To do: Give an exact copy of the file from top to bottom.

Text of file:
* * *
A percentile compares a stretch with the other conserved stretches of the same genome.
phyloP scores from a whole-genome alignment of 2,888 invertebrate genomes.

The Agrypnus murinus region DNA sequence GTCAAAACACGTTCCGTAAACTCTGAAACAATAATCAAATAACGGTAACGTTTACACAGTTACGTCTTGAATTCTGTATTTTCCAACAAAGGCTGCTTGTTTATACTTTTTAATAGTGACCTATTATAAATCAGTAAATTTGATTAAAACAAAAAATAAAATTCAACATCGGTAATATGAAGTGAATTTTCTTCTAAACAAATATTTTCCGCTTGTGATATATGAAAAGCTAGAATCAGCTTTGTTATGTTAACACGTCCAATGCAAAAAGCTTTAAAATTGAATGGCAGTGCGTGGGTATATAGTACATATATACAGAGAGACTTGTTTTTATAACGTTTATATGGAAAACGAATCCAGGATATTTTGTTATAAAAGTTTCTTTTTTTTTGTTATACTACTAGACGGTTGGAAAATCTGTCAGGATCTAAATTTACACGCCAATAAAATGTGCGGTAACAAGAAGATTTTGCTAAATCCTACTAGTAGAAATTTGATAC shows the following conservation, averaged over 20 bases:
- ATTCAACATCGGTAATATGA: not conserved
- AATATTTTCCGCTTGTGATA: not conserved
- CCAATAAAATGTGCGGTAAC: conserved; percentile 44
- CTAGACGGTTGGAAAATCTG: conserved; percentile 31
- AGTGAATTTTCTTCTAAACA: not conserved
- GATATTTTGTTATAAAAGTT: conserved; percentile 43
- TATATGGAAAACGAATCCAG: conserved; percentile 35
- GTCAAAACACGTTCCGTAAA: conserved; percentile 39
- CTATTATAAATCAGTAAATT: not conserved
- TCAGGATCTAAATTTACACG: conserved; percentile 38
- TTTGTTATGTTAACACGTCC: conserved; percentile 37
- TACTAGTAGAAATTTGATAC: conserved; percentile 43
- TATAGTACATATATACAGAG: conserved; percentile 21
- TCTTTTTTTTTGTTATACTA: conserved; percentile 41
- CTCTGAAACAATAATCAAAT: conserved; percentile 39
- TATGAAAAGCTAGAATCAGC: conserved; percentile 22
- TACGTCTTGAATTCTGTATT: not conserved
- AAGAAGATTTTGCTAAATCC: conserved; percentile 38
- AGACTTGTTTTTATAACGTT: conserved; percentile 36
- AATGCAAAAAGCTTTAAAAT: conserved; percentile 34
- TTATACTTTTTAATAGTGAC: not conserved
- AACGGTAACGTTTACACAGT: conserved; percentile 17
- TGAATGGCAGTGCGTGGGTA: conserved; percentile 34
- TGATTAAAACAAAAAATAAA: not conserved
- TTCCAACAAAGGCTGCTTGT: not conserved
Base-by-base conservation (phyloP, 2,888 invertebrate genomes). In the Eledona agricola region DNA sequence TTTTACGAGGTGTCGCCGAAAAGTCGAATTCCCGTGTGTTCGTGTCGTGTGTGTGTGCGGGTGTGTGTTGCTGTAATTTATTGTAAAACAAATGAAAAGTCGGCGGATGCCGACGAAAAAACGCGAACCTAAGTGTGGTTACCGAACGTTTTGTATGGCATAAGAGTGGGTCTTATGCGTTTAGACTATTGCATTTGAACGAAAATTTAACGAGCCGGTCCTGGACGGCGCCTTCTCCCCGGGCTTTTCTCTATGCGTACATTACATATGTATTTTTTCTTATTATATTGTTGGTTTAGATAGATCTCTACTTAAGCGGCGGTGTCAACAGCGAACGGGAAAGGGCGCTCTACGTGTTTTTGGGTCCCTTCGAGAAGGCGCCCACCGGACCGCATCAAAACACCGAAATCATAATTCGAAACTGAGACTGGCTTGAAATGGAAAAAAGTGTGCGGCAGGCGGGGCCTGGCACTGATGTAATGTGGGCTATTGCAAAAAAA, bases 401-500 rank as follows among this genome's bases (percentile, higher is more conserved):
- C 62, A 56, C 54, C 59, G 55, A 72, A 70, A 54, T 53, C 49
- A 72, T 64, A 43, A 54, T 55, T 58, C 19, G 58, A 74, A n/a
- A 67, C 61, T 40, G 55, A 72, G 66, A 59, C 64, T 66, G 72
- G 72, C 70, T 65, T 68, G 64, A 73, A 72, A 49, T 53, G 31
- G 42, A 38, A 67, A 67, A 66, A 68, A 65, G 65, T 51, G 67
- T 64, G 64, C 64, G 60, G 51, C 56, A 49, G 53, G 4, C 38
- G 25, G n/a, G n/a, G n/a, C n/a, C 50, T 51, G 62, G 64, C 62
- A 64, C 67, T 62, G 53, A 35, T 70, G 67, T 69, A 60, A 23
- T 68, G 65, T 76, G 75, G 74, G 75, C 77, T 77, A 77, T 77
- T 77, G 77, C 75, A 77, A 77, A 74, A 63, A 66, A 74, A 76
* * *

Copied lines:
A percentile compares a stretch with the other conserved stretches of the same genome.
phyloP scores from a whole-genome alignment of 2,888 invertebrate genomes.

The Agrypnus murinus region DNA sequence GTCAAAACACGTTCCGTAAACTCTGAAACAATAATCAAATAACGGTAACGTTTACACAGTTACGTCTTGAATTCTGTATTTTCCAACAAAGGCTGCTTGTTTATACTTTTTAATAGTGACCTATTATAAATCAGTAAATTTGATTAAAACAAAAAATAAAATTCAACATCGGTAATATGAAGTGAATTTTCTTCTAAACAAATATTTTCCGCTTGTGATATATGAAAAGCTAGAATCAGCTTTGTTATGTTAACACGTCCAATGCAAAAAGCTTTAAAATTGAATGGCAGTGCGTGGGTATATAGTACATATATACAGAGAGACTTGTTTTTATAACGTTTATATGGAAAACGAATCCAGGATATTTTGTTATAAAAGTTTCTTTTTTTTTGTTATACTACTAGACGGTTGGAAAATCTGTCAGGATCTAAATTTACACGCCAATAAAATGTGCGGTAACAAGAAGATTTTGCTAAATCCTACTAGTAGAAATTTGATAC shows the following conservation, averaged over 20 bases:
- ATTCAACATCGGTAATATGA: not conserved
- AATATTTTCCGCTTGTGATA: not conserved
- CCAATAAAATGTGCGGTAAC: conserved; percentile 44
- CTAGACGGTTGGAAAATCTG: conserved; percentile 31
- AGTGAATTTTCTTCTAAACA: not conserved
- GATATTTTGTTATAAAAGTT: conserved; percentile 43
- TATATGGAAAACGAATCCAG: conserved; percentile 35
- GTCAAAACACGTTCCGTAAA: conserved; percentile 39
- CTATTATAAATCAGTAAATT: not conserved
- TCAGGATCTAAATTTACACG: conserved; percentile 38
- TTTGTTATGTTAACACGTCC: conserved; percentile 37
- TACTAGTAGAAATTTGATAC: conserved; percentile 43
- TATAGTACATATATACAGAG: conserved; percentile 21
- TCTTTTTTTTTGTTATACTA: conserved; percentile 41
- CTCTGAAACAATAATCAAAT: conserved; percentile 39
- TATGAAAAGCTAGAATCAGC: conserved; percentile 22
- TACGTCTTGAATTCTGTATT: not conserved
- AAGAAGATTTTGCTAAATCC: conserved; percentile 38
- AGACTTGTTTTTATAACGTT: conserved; percentile 36
- AATGCAAAAAGCTTTAAAAT: conserved; percentile 34
- TTATACTTTTTAATAGTGAC: not conserved
- AACGGTAACGTTTACACAGT: conserved; percentile 17
- TGAATGGCAGTGCGTGGGTA: conserved; percentile 34
- TGATTAAAACAAAAAATAAA: not conserved
- TTCCAACAAAGGCTGCTTGT: not conserved
Base-by-base conservation (phyloP, 2,888 invertebrate genomes). In the Eledona agricola region DNA sequence TTTTACGAGGTGTCGCCGAAAAGTCGAATTCCCGTGTGTTCGTGTCGTGTGTGTGTGCGGGTGTGTGTTGCTGTAATTTATTGTAAAACAAATGAAAAGTCGGCGGATGCCGACGAAAAAACGCGAACCTAAGTGTGGTTACCGAACGTTTTGTATGGCATAAGAGTGGGTCTTATGCGTTTAGACTATTGCATTTGAACGAAAATTTAACGAGCCGGTCCTGGACGGCGCCTTCTCCCCGGGCTTTTCTCTATGCGTACATTACATATGTATTTTTTCTTATTATATTGTTGGTTTAGATAGATCTCTACTTAAGCGGCGGTGTCAACAGCGAACGGGAAAGGGCGCTCTACGTGTTTTTGGGTCCCTTCGAGAAGGCGCCCACCGGACCGCATCAAAACACCGAAATCATAATTCGAAACTGAGACTGGCTTGAAATGGAAAAAAGTGTGCGGCAGGCGGGGCCTGGCACTGATGTAATGTGGGCTATTGCAAAAAAA, bases 401-500 rank as follows among this genome's bases (percentile, higher is more conserved):
- C 62, A 56, C 54, C 59, G 55, A 72, A 70, A 54, T 53, C 49
- A 72, T 64, A 43, A 54, T 55, T 58, C 19, G 58, A 74, A n/a
- A 67, C 61, T 40, G 55, A 72, G 66, A 59, C 64, T 66, G 72
- G 72, C 70, T 65, T 68, G 64, A 73, A 72, A 49, T 53, G 31
- G 42, A 38, A 67, A 67, A 66, A 68, A 65, G 65, T 51, G 67
- T 64, G 64, C 64, G 60, G 51, C 56, A 49, G 53, G 4, C 38
- G 25, G n/a, G n/a, G n/a, C n/a, C 50, T 51, G 62, G 64, C 62
- A 64, C 67, T 62, G 53, A 35, T 70, G 67, T 69, A 60, A 23
- T 68, G 65, T 76, G 75, G 74, G 75, C 77, T 77, A 77, T 77
- T 77, G 77, C 75, A 77, A 77, A 74, A 63, A 66, A 74, A 76